SFA School of Theatre to present ‘The Phoenix on the Sword’ radio play
SFA student Molly Dyer, a senior from Copperas Cove, howls a battle cry as the character “Rinalda, the mad minstrel” in the School of Theatre’s sound lab during a recording of the radio play “The Phoenix on the Sword.”
June 5, 2014—Robbie Goodrich
NACOGDOCHES, TEXAS—Students in the Stephen F. Austin State University School of Theatre are trained to be stage actors in addition to stage managers, technical directors and costume, lighting and sound designers. But a recent radio play project gave select students a different kind of experience before an audience who will “see” the play through the imagery they created behind a microphone instead of on a stage.
“The Phoenix on the Sword” is the first short story in author Robert E. Howard’s “Conan the Barbarian” tales, the stories that would later lead to the famous feature film franchise, comic books, toys and video games, and made actor Arnold Schwarzenegger a household name, according to Zach Hanks, assistant professor of theatre at SFA and director of the radio play.
Howard also created the characters “Kull the Conqueror” and “Solomon Kane,” which also spawned feature film adaptations.
In “The Phoenix on the Sword,” Conan has usurped the throne of Aquilonia, and must defend his crown from assassins and the evil sorcerer Thoth-Amon (a recurring villain of the saga), said Hanks, who described acclimating the student talent to the radio medium as one of the main challenges of the production.
“Theatre majors are primarily trained for the stage, with little experience acting for recorded media, such as radio or film,” he said. “Microphones and cameras are ruthlessly unforgiving of fakery. A false moment or an insincere line-reading that is excusable from 50 feet away in a large theatre is embarrassingly obvious when the mic is only eight inches away.”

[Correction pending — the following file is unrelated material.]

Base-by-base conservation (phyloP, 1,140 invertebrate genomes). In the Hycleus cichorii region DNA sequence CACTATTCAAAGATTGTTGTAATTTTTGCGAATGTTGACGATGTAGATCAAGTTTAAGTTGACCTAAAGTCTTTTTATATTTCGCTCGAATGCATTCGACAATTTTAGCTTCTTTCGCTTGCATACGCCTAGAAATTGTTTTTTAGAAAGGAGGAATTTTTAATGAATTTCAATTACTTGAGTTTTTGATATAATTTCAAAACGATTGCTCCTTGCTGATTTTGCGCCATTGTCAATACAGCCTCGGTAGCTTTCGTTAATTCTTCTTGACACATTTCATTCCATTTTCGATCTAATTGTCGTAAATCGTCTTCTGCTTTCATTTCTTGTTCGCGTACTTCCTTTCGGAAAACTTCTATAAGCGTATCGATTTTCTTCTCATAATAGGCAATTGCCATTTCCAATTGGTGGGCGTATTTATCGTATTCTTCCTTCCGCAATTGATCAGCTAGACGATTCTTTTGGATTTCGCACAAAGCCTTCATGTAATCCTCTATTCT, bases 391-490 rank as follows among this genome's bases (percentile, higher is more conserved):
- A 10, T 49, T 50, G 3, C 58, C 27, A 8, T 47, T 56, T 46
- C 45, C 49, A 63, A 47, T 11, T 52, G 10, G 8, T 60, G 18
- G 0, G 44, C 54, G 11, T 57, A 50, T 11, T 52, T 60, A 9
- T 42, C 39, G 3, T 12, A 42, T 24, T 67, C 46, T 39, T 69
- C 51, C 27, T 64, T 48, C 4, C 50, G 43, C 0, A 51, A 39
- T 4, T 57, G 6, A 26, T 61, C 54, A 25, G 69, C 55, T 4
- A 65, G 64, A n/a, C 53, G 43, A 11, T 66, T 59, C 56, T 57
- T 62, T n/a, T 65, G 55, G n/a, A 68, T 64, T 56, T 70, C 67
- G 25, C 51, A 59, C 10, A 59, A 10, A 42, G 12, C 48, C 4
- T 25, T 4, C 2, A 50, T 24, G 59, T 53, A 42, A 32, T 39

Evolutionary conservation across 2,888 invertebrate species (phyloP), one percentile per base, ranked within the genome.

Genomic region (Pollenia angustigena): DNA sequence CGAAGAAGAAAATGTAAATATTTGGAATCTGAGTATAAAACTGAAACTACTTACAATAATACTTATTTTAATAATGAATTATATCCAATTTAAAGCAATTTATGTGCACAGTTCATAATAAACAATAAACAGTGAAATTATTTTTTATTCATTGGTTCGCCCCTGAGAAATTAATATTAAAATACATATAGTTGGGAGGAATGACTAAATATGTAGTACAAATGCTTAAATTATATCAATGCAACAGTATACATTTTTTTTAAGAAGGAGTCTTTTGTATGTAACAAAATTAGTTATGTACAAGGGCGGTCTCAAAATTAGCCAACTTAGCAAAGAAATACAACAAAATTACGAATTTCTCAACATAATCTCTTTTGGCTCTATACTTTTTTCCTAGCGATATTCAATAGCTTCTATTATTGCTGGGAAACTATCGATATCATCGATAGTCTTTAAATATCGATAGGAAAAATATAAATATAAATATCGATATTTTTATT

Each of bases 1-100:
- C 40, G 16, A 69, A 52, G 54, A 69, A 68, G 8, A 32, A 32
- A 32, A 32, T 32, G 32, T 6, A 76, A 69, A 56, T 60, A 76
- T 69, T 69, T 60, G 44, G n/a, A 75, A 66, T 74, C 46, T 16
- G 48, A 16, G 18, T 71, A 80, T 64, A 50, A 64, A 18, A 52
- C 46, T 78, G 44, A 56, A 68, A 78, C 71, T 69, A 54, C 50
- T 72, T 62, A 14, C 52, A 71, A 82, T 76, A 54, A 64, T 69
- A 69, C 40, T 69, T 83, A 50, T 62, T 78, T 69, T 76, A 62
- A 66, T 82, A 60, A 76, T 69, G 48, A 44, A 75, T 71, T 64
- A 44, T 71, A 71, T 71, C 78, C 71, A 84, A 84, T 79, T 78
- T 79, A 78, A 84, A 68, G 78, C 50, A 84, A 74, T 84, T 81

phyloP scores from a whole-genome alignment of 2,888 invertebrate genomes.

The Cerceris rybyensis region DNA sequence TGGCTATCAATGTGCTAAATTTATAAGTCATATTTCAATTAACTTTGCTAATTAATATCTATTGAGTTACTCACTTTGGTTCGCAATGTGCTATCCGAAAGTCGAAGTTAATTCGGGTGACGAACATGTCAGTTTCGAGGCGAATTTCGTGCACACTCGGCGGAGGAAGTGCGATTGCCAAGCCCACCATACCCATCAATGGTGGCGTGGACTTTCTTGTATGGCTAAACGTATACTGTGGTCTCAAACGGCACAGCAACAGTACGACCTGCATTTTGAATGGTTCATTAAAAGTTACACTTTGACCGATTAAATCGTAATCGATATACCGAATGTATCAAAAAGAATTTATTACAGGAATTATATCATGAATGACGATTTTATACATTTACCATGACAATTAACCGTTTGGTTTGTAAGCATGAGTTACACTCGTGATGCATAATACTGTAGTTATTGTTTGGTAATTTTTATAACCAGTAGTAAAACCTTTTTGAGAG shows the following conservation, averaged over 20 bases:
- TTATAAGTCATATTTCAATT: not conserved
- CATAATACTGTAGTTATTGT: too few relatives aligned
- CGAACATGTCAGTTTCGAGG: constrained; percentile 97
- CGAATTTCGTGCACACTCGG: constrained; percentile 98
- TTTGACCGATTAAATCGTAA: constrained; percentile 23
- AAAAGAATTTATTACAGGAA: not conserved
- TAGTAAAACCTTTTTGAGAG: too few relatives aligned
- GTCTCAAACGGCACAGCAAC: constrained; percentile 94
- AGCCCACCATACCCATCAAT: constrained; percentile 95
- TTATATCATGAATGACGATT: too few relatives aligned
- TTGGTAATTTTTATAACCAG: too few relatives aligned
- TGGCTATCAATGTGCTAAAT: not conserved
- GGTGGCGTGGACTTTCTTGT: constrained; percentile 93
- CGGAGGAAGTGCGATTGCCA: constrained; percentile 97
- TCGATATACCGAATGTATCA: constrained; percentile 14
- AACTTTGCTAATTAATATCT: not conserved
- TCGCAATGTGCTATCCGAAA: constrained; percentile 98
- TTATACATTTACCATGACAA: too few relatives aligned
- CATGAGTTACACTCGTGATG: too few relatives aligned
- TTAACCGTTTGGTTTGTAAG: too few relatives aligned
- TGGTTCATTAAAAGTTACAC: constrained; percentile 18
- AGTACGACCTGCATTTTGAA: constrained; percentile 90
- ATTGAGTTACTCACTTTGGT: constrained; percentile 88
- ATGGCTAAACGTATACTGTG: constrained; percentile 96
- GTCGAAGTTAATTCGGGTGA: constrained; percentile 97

“The Phoenix on the Sword” features SFA theatre majors John Brokaw as Conan and Thoth-Amon, and Molly Dyer as the narrator, and includes performances by Valarie McLeckie, Lincoln Smith, Noah Scheibmeir, Ashe Vernon, Nnamdi Nwankwo and Michael Spencer. Amanda Warren is sound designer, and Jessica Skidmore is editor/mixer. Hanks makes a brief cameo as “the creature.”
Hanks is uniquely suited for this kind of production. The bulk of his professional career has been as a voice actor and director, primarily in video games. He has directed dialogue for about a dozen interactive games, most notably “Saints Row,” “S.T.A.L.K.E.R.: Shadow of Chernobyl,” and the “Company of Heroes” and “Warhammer 40,000: Dawn of War II” real-time strategy franchises.
“I’ve voiced close to 100 interactive games and animated series, though I’m best known as ‘Garnac,’ the antagonist of the two-part Season 3 finale of ‘STAR WARS: The Clone Wars,’ and as ‘Capt. MacMillan’ from ‘Call of Duty 4: Modern Warfare.’”
Hanks described “The Phoenix on the Sword” as “low fantasy,” which is a common video game genre. He directed the actors almost exactly the same way he would if he was directing Hollywood voice talent for a triple-A interactive title.
“The fact that I’m a life-long ‘Dungeons & Dragons’ player also didn’t hurt, as the story reads much like a good game of ‘D&D’ plays, and Robert E. Howard was one of the authors who inspired the originators of ‘D&D’ in the 1970’s,” he said.
Lead actor Brokaw was amazed at how different performing a radio play can be as opposed to a stage performance.
“When you’re on stage, you really have to focus on what will ‘read’ to the audience, and most importantly, if you’ll be heard,” he said. “When you’re behind the mic, you’re really free to explore; you can be as quiet or as loud as you want and alter the qualities of your voice to whatever you wish. There is always someone there to adjust the mic levels to your choice, as well as give you instant feedback on your performance.”
Brokaw said many stage actors are trained to “hit every consonant and every syllable of every word,” but that’s not necessarily the case with radio plays.
“So needless to say, that followed me into the sound studio, and it really became a matter of teaching myself to speak like a person, despite the heightened language and otherworldly voices I was doing,” he explained.
The project has given him a taste of yet another aspect of acting, and he’s eager to do more.
“Absolutely, 100 percent,” he said. “I am ready to jump back behind the mic.”
“The Phoenix on the Sword” will premiere at 7 p.m. Wednesday, June 11, on KSAU 90.1, SFA’s radio station, with other broadcasts to include 5 p.m. Thursday, June 12; 8 a.m. Friday, June 13; and 2 p.m. Sunday, June 15. A podcast goes live at midnight Thursday, June 12, at theatre.sfasu.edu
and will be available through the fall semester. An abridged version will be broadcast on Red River Radio.